The struggles in the movie “Parched” are universal


Parched is a visually beautiful film that shows every sparkle and every mote of dust in the lives of the characters. They are a chosen family that struggles and experiences joy. I spoke with the movies creator Leena Yadov about the film.

Sherri RaseAmerican audiences experience Indian cinema differently and the view you show us of the village elders and the reasoning they pursue to arrive at their decisions is particularly interesting. How many of India’s villages are still governed this way?

Leena Yadov – Thank you so much for your sensitive reaction to the film. There are many villages in India which are governed in similar ways. India is too large and diverse a country to make any kind of blanket statement for the whole of India. Which is why the village shown is a Fictional village. I took the liberty then to explore many themes about humanity which have always disturbed me. But the village elders body is a common phenomenon in the villages in India. And they are more or less like the keepers of law and order so to say.

Are more women and girls who live in the countryside and more remote areas pursuing the path of less-education, or are more of the rural women seeking education and resources?

LY – Again here, I cannot make a general statement for the whole of India. There are many villages where there is a huge educational drive for the girls and women. But at the same time there are villages that are so poverty stricken that they cannot be bothered by education…. the struggle for them is mere survival. But we live in a world today where information is seeping into the remotest part. Through mobile phones, Television etc. So, in that case there is a desperate attempt at control by the existing power structures who do not want the status quo disturbed. But I feel that it is inevitable. Going to schools is just one part of education and exposure.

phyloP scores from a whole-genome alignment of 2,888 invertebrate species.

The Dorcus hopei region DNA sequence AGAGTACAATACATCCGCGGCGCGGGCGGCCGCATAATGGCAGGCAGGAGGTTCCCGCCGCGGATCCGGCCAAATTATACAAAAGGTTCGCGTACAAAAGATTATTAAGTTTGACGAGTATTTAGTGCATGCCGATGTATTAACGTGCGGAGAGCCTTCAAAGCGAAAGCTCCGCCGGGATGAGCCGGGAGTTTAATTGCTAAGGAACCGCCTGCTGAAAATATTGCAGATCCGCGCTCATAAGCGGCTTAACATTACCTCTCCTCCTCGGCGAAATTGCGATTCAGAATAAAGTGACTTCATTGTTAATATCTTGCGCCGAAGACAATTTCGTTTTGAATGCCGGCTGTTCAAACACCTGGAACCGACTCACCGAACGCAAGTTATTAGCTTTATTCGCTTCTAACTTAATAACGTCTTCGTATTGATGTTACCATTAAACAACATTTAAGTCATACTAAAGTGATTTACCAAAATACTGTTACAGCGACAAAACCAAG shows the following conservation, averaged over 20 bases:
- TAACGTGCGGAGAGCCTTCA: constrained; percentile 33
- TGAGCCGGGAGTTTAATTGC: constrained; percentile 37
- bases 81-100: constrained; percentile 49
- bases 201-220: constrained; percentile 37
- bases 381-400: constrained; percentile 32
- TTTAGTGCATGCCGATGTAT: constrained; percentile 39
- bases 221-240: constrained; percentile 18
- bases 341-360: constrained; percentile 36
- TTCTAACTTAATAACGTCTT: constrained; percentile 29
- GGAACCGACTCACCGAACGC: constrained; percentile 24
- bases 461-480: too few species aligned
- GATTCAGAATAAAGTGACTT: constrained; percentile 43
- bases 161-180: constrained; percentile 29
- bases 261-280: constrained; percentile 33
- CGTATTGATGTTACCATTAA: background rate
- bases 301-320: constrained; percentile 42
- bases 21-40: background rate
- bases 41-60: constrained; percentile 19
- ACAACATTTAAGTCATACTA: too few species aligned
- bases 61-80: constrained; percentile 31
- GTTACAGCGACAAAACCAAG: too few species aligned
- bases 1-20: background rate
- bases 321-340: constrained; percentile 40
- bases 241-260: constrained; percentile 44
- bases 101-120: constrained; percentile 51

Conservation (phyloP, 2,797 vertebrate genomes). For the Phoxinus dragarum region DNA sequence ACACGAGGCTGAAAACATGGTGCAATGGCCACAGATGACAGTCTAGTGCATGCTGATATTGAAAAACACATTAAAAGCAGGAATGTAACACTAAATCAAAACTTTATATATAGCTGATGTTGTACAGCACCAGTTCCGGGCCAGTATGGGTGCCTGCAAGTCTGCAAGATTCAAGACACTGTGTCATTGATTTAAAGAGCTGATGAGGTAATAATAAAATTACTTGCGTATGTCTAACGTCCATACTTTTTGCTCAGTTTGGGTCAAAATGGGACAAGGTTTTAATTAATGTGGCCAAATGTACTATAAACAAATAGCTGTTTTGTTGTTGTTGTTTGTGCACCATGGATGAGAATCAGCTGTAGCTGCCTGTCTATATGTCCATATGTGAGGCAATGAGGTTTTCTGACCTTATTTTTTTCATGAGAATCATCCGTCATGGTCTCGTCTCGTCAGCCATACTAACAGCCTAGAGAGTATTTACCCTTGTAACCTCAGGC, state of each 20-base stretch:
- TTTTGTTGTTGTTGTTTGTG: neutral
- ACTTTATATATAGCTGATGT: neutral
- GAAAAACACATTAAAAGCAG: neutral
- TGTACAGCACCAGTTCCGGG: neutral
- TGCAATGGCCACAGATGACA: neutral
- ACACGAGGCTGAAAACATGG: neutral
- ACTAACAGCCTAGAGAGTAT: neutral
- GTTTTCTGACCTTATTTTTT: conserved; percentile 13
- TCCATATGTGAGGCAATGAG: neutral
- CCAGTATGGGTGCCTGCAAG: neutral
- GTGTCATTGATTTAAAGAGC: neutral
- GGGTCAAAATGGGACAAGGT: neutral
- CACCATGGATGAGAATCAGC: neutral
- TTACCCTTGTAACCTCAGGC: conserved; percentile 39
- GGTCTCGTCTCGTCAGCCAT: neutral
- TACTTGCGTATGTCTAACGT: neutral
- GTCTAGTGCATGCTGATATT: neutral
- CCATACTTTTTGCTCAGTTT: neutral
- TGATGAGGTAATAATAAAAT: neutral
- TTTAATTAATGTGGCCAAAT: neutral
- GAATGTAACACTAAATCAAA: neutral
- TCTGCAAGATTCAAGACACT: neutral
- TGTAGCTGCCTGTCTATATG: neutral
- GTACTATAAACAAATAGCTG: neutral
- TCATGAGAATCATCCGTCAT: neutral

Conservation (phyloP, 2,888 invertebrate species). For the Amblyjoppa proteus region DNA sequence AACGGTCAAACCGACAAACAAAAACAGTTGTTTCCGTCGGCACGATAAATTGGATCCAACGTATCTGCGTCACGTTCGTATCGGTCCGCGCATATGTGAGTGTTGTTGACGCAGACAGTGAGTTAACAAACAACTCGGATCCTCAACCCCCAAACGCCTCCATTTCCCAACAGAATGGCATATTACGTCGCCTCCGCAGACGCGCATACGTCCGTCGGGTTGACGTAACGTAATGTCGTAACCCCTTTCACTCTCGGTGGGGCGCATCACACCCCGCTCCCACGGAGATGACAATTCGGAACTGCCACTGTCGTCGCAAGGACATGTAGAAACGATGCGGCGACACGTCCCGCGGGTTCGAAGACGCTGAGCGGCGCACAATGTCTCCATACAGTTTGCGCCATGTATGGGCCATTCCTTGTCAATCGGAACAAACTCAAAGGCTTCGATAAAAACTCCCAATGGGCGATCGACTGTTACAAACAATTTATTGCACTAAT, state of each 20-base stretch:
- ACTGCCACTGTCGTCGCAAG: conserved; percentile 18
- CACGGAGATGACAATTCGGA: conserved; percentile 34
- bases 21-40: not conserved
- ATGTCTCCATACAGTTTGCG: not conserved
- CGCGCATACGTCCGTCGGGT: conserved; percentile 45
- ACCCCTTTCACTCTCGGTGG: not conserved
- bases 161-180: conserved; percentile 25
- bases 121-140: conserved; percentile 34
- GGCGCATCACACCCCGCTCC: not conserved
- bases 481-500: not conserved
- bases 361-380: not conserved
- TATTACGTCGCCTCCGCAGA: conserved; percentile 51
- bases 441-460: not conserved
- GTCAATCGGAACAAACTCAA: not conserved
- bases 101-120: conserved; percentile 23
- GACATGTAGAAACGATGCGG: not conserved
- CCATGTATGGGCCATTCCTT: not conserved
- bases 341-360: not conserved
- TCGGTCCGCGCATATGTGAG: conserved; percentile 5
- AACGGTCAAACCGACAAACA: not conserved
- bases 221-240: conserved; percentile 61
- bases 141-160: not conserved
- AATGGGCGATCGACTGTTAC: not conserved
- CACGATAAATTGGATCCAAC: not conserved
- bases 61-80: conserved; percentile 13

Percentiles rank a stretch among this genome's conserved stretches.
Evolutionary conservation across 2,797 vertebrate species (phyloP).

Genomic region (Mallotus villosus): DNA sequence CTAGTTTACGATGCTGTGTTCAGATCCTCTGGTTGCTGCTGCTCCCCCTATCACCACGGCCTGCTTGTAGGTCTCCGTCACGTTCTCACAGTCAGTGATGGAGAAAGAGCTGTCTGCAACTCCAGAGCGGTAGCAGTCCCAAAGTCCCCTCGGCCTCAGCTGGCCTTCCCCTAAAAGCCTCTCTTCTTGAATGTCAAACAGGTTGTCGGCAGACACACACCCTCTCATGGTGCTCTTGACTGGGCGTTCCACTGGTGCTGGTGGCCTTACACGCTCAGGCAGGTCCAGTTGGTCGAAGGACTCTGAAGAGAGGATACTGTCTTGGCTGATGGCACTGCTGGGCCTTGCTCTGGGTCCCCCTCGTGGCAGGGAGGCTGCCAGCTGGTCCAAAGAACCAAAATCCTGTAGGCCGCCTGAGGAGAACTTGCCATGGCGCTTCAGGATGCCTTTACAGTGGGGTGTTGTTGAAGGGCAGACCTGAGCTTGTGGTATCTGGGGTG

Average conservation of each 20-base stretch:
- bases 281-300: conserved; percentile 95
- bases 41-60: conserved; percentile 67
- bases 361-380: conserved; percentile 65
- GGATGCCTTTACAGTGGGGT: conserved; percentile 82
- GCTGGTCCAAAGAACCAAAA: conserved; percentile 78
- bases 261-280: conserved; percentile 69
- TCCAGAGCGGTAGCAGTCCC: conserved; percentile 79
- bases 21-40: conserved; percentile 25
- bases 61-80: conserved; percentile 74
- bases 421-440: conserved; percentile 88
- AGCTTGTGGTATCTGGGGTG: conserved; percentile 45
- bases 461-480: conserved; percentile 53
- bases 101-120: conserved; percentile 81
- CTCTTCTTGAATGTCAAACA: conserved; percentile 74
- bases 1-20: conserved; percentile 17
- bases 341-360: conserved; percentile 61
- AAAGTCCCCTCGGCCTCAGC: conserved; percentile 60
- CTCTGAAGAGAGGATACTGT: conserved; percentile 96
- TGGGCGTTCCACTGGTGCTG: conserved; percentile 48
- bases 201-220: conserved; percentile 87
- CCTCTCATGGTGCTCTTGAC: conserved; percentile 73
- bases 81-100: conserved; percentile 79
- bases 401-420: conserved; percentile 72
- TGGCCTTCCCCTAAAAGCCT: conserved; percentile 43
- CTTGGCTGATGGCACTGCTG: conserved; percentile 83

What percentage of marriages are arranged in India? Are women in abusive situations as Champa finds herself still required to cleave to their husbands, regardless of the inhumane treatment received at the hands of a husband’s family?

LY – Arranged marriages historically had a lot of relevance in the past where the families got together to make matches of boys and girls as the sexes did not have many opportunities to meet and interact on their own. Over time, it became a tool of control and power. This system still exists in certain families and communities not just in the villages but also in the cities. Champa is an extreme case and not all girls are treated like this. Again, cannot generalize about this… but I have heard of similar circumstances occurring in much more progressive societies over the world who have just learnt to ‘hide’ things better.

Is the perception of women as “less” something that is still happening in your country? Is there still the same feeling about emigres like Naobi?

LY – Under the layer, this feeling of ‘less’ exists all over the world. That is why the film has found resonance in so many countries.

How many women did you interview to provide this highly detailed picture of village life and the struggles women still undergo in the 21st century?

LY – I did not interview… but engaged in honest conversation of genuine sharing and exchange with many women in the villages. That was just the beginning of the process for me. Then as I came back to Mumbai and started writing, I realized that similar things were happening in my backyard right here in the city. The characters and stories got more layered by that realization. And then I sent my script to friends across the world and wrote back more stories about women they knew who went through similar circumstances. So, the heart and soul of the stories grew and got more layered even though they were so rooted in the rural setting where my exploration began.

Thank you for the message of hope for women as well as the insight that while our cultures may be different, many of our struggles are the same.

LY – Thank you for your warm reception of the film. It was a pleasure!

Parched from Wolfe Video on DVD / VOD, across all digital platforms including iTunes, Vimeo On Demand, and , and on DVD via Wolfe Video and many major retailers. Read our review. A preview of the film is available on youTube at